A Commentary on the Policy on Prosecutorial Discretion Guidelines Respecting the Decision to Charge a Suspect

By H. Chacha Odera & Paul Kamara

Generally, policies are principles and guidelines formulated for the achievement of a defined long-term goal. They aim at facilitating objective decision-making to achieve rational and uniform outcomes.

Policies enable decision-makers to make decisions that are influenced by merit-based factors necessary to ensure uniformity, consistency, and accountability. And to succinctly achieve these objectives, a policy should spell out its purpose, scope and application, guiding principles, effective date and the roles of target stakeholder.

A proper policy, particularly in the legal sector, should uphold integrity and quality professionalism, independence and impartiality, accountability and transparency. Other attributes are equality and non-discrimination, adoption of international best practice and nurturing public confidence.

In most cases, the elements mentioned above are as the guiding principles of the policy. These ensure that the targeted stakeholders make merit-based uniform decisions. Effective policies include sanctions to address unexplained or unjustified deviation or non-compliance. These should range from internal disciplinary measures and where necessary, open up the defaulter to aggressive penalties not limited to prosecution.

Launch of the ODPP guidelines on the decision to charge

On 29th July 2020, the Office of the Director of Public Prosecutions (ODPP) launched the Guidelines on The Decision To Charge 2019, marking a crucial milestone in the criminal justice system in Kenya.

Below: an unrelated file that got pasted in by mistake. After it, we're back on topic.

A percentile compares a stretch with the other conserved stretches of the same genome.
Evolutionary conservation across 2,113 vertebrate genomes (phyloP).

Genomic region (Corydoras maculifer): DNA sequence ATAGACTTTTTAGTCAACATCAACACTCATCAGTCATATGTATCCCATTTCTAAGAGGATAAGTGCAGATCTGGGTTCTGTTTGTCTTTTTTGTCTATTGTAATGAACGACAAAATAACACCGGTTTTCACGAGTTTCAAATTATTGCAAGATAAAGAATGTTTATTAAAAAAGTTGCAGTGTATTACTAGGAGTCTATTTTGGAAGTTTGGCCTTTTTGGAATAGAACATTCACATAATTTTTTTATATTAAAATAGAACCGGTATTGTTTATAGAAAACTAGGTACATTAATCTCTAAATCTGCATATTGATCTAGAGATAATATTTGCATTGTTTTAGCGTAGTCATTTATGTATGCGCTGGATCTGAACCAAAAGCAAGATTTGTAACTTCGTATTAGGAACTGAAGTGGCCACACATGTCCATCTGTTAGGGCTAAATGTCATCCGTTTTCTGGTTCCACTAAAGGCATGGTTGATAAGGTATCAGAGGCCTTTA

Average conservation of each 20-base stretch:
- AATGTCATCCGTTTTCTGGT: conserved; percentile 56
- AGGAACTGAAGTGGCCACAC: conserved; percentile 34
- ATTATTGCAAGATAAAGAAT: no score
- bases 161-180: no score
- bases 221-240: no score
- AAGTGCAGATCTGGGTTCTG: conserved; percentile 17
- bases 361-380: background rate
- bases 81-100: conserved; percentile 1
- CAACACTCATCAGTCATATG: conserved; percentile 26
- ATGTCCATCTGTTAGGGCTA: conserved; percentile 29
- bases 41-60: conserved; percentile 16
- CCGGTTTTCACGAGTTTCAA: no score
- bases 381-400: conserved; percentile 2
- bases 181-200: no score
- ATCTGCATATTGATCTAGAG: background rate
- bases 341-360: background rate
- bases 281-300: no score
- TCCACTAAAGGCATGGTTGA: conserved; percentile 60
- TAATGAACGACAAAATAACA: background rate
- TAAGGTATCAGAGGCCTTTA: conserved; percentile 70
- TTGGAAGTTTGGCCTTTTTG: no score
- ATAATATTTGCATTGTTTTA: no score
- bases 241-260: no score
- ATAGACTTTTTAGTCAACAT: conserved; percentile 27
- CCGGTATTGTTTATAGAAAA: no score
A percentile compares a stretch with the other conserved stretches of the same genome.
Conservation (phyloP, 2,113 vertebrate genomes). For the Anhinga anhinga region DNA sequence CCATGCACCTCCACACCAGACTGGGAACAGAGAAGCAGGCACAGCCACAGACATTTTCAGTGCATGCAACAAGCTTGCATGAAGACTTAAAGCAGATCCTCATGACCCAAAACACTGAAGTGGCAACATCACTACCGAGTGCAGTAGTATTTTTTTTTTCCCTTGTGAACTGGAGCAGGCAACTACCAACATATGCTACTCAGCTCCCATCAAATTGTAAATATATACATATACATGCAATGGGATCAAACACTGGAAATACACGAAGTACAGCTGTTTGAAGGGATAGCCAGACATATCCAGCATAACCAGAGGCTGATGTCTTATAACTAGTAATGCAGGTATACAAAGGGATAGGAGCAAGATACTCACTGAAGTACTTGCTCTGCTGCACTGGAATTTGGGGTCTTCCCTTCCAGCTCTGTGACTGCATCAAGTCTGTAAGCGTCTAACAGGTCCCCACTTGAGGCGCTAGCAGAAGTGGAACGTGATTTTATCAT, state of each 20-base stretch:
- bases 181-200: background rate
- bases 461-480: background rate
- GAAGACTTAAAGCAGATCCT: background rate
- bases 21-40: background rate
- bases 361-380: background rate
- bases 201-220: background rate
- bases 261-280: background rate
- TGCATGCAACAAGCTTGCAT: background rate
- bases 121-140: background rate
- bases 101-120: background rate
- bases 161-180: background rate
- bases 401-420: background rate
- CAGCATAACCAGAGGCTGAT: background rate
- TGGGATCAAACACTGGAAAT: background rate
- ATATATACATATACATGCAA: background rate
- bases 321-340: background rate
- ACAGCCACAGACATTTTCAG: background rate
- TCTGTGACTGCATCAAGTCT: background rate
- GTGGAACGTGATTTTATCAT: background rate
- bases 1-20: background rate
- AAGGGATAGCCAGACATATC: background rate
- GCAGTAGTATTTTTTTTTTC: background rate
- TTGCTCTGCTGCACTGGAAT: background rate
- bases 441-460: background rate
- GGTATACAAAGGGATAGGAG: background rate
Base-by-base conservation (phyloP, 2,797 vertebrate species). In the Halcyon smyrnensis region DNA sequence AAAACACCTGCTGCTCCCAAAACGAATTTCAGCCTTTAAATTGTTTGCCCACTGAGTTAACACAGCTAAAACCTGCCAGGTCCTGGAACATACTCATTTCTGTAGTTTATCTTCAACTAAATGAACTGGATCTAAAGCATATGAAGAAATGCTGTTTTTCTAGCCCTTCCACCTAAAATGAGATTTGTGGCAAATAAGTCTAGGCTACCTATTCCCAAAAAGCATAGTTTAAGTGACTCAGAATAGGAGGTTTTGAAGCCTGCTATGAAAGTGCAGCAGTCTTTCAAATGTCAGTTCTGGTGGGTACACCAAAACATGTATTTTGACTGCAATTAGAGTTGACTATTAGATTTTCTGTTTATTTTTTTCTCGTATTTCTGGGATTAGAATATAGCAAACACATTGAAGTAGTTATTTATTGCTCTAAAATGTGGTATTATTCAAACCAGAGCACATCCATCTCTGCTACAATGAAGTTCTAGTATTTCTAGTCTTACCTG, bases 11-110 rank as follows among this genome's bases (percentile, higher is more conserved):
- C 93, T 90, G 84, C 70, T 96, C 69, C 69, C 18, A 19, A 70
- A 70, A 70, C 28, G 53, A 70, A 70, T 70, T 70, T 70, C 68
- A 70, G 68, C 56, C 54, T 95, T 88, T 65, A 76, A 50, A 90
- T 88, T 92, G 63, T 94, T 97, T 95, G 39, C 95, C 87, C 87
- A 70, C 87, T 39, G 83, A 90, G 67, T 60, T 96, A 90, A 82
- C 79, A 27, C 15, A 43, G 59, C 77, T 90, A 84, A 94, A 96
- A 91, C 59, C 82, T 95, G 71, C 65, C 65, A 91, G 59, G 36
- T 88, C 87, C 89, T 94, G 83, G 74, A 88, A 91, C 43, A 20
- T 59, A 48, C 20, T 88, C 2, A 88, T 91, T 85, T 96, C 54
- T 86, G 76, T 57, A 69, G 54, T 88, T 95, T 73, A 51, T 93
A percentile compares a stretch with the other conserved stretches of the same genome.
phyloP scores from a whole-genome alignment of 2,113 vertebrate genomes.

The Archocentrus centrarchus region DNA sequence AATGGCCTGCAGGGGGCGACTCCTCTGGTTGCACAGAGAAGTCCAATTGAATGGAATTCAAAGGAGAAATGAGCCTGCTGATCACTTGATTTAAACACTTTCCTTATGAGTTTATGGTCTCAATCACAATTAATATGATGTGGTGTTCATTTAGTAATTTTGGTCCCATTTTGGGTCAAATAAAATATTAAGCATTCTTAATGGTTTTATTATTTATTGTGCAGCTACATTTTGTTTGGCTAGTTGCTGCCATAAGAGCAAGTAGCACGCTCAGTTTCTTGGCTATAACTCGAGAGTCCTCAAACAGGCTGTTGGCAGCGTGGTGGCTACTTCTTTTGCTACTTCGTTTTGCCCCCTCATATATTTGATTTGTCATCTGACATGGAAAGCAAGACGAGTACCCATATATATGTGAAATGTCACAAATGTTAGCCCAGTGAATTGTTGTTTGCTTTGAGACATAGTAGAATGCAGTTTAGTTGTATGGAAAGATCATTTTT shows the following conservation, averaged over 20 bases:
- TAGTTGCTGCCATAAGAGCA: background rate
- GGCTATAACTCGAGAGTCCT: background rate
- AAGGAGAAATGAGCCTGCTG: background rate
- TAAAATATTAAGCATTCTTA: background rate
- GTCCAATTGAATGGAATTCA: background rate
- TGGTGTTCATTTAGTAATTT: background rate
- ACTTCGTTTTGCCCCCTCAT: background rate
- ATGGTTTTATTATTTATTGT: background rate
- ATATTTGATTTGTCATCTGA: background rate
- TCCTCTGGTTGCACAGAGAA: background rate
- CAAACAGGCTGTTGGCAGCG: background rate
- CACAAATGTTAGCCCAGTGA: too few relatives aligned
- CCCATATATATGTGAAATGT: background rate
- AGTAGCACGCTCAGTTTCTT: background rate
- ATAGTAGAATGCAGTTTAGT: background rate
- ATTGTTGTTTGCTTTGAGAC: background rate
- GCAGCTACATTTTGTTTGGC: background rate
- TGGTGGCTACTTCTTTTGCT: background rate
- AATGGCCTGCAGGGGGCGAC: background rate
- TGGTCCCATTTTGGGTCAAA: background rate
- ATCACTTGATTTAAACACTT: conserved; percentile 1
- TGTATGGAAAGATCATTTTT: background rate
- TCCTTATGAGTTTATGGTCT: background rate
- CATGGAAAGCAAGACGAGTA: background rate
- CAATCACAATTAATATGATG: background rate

Due to the absence of a codified policy guideline, the 1000 prosecutors spread across the Republic of Kenya approached their prosecutorial functions differently leading to poor decision-making. And exacerbated by non-compliance to instructions and disjointed exercising of prosecutorial powers, the rights of accused persons, victims, witnesses, and the public, in general, may have been negatively impacted.

To address this problem, these guidelines on prosecutorial functions are necessary and timely. They will have the immediate effect of streamlining the prosecutorial mandate under Article 157 of the Constitution by guiding the prosecutors to ensure uniform administration of justice. They stipulate the standards expected and factors to consider when executing prosecutorial discretion.

As is always the case, guidelines are generally not exhaustive. They must always be read and applied alongside applicable laws, policies, regulations, and other existing guidelines. In the case of prosecutors, some of the relevant laws alongside the policy and guidelines are section 54, 55 and 56 of the Office of Director of Public Prosecutors Act 2013, Public officers Ethics Act, Leadership and Integrity Act 2012, and Official Secret Act.

Others are the Law Society Rules of Professional Conduct, International Association of Prosecutors Standard of Professional Responsibility, and Statement of Essential Duties and Rights of Prosecutors.

Primary aim of the policy

Recognizing that prosecutorial powers are exercised in trust and benefit of the people, the policy outlines a framework for applying those powers and in ensuring equity in serving justice.